A quarter of a century after the normalization of relations between India and Israel, the strength of Indo-Israeli ties can be measured by the continuing attention and coverage the subject receives in the media and in academic circles. While the scope of bilateral trade is not significant (hovering around $6 billion annually), there is immense potential for a strategic military partnership between the two nations.
India officially recognized the Jewish state on September 17, 1950 – incidentally, the day current Indian Prime Minister Narendra Modi was born – but diplomatic relations between the two countries stalled until January 1992. India’s traditional support for many Arab states and its significant domestic Muslim population are often cited as the main reasons for this delay, even though a small Jewish community has lived in India for more than two millennia without any trace of anti-Semitism.
Yet even during the prolonged years of non-relations, limited military and security cooperation between India and Israel existed. For example, India received small quantities of arms and ammunition from Israel during its wars with China (1962) and Pakistan (1965 and 1971). In the late 1960s, India consulted with Israel when it set up its external intelligence agency and in later years when it revamped its protection protocols in the wake of the assassination of Prime Minister Indira Gandhi in October 1984. However, real progress in security relations had to wait until 1992 when the Congress government headed by Narasimha Rao normalized India’s relations with Israel.
The pace of India-Israel relations accelerated when the Hindu nationalist Bharatiya Janata Party (BJP) first came to power between 1998 and 2004. Since the BJP returned to power in 2014, under the leadership of Narendra Modi, bilateral relations have expanded in scope. Israeli Prime Minister Benjamin Netanyahu became the first world leader to call and congratulate Modi in May 2014 upon his landslide electoral victory, and since then both have been communicating and exchanging greetings on a regular basis.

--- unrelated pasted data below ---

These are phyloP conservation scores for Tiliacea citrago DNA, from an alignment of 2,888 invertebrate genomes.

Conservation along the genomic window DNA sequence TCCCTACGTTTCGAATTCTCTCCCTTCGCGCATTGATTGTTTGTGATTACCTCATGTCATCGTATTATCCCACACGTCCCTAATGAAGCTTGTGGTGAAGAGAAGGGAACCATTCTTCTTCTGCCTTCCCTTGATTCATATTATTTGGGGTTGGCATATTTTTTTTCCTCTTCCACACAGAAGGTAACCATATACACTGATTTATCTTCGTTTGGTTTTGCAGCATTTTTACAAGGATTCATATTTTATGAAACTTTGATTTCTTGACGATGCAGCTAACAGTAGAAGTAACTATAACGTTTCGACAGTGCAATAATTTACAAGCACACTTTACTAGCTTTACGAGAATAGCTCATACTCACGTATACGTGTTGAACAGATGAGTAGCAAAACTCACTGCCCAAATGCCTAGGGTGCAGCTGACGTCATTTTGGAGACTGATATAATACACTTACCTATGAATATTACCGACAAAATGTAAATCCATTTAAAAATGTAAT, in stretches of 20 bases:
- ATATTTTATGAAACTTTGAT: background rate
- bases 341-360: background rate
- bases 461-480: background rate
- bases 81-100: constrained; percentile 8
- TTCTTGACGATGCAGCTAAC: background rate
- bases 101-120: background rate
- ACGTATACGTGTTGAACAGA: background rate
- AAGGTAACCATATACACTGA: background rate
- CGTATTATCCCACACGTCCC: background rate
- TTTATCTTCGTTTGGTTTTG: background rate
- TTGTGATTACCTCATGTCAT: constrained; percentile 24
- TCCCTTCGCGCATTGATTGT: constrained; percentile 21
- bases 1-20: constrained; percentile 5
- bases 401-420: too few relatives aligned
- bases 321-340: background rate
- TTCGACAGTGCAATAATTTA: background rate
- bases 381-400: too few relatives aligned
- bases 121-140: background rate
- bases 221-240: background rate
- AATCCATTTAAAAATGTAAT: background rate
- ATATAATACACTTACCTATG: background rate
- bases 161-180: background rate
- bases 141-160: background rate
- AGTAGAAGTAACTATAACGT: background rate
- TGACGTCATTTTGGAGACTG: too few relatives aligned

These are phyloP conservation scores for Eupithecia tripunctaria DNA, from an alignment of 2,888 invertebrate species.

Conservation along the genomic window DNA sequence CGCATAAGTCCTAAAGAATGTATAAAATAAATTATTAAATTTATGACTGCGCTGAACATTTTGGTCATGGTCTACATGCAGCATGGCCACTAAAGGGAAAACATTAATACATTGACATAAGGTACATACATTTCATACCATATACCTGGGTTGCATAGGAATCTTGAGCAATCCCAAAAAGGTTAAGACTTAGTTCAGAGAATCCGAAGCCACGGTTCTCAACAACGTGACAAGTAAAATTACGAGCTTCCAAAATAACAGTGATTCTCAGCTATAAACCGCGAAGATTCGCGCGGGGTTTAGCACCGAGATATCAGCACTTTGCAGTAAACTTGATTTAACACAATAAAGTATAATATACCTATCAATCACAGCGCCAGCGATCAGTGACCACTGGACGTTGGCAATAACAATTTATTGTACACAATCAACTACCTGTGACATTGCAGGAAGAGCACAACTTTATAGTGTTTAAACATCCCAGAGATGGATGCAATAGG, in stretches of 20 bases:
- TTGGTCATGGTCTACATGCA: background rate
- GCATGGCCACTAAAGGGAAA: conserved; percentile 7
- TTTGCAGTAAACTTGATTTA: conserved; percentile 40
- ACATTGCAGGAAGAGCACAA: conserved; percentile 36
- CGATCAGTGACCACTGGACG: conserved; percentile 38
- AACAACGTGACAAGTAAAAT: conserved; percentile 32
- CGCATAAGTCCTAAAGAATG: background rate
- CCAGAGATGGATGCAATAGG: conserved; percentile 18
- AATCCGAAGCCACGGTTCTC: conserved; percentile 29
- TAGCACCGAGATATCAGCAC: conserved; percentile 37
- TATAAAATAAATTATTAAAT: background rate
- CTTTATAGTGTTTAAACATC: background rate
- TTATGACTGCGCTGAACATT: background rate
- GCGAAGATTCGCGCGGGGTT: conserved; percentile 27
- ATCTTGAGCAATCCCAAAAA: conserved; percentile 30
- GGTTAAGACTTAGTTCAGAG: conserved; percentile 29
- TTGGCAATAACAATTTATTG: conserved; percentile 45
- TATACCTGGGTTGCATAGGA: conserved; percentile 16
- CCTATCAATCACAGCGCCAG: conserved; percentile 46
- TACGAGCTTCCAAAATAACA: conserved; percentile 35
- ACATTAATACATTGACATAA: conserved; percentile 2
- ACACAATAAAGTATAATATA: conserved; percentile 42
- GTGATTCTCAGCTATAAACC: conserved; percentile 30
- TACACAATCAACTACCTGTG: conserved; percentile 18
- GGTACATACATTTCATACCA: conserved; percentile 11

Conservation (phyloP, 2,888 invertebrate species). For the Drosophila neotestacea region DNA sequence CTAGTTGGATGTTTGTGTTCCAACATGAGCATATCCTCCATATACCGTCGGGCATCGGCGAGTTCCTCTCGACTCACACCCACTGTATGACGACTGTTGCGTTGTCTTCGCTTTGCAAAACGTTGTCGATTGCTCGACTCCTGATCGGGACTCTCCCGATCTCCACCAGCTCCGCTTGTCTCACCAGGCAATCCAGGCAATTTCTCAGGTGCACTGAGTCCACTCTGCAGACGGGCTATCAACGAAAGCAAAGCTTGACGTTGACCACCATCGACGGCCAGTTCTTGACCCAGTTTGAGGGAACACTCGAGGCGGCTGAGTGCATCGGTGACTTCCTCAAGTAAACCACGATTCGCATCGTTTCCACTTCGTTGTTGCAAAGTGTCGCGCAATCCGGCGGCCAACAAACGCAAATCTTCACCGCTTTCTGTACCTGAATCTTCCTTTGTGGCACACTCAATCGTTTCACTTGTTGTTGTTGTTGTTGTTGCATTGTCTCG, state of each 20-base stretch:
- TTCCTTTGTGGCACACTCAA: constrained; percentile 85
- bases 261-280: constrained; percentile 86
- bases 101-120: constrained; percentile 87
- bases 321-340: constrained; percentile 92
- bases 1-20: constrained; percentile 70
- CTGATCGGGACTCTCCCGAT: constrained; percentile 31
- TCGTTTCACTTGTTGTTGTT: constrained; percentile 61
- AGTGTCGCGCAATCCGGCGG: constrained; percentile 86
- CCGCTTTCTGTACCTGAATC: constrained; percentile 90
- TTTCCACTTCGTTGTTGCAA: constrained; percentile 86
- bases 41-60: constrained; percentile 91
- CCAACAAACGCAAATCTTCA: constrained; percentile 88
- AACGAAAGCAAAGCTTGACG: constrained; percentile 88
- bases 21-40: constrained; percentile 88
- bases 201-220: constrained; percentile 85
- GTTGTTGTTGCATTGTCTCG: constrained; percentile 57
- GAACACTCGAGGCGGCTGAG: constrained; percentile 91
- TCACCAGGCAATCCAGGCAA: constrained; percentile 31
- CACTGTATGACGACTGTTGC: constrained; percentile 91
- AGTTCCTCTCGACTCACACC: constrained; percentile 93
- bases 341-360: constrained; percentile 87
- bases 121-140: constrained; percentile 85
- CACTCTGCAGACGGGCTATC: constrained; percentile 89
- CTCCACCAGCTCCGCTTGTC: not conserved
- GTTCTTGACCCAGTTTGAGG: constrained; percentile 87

Political contacts between the two countries have expanded since 2014. To date, there have been two presidential visits between the countries. Indian President Pranab Mukherjee travelled to Israel in October 2015 and Israeli President Reuven Rivlin reciprocated in November 2016 with a visit to New Delhi. India’s Home Minister Rajnath Singh, responsible for homeland security, visited Israel in November 2015, and that same month, Israeli defence minister Moshe Ya’alon visited India. There is increasing speculation that the crowning moment of the silver jubilee of normalization will be Modi’s visit to Israel this summer.
In addition to warming political ties, the two countries have also expanded military cooperation since formal relations were established. Gradually, India began importing Israeli items such as fast patrol boats, UAVs, missiles, ammunition, and night-vision equipment. The highlight of this trend was India’s purchase of three Phalcon Airborne Warning and Control System, mounted on a Russian IL-76 platform, with the first arriving in 2004 and the contracts for two more signed last November.
Estimates suggest that between 2002 and 2007, India bought $5 billion worth of defence equipment from Israel. Israeli companies have been regularly taking part in the biennial Aero India show in Bangalore, in southern India. There is a consensus among Indian analysts that Israel has emerged as a principal arms supplier to India and that India has become Israel’s largest defence market. This phase coincided with the Jewish state losing the lucrative Chinese market after the end of the Cold War.
More recently, both countries have further expanded their areas of cooperation. In January 2008, India launched an Israeli satellite believed to be aimed at surveilling the Iranian nuclear program. Moving beyond the cash-and-carry model, the two countries are venturing into joint research and development programs. For example, last February, the Indian government approved a deal to jointly develop a medium-range surface-to-air missile system for the army worth over $2.5 billion.
Overall, one can notice a distinct pattern in the trajectory of Indo-Israeli relations, and with on-going defence modernization running abound, military cooperation between the two nations is bound to expand.
Note: This article was originally published in The Cipher Brief on 20 April 2017. Web Link:
Professor P R Kumaraswamy is Honorary Director of MEI@ND.
As part of its editorial policy, the MEI@ND standardizes spelling and date formats to make the text uniformly accessible and stylistically consistent. The views expressed here are those of the author and do not necessarily reflect the views/positions of the MEI@ND. Editor, MEI@ND: P R Kumaraswamy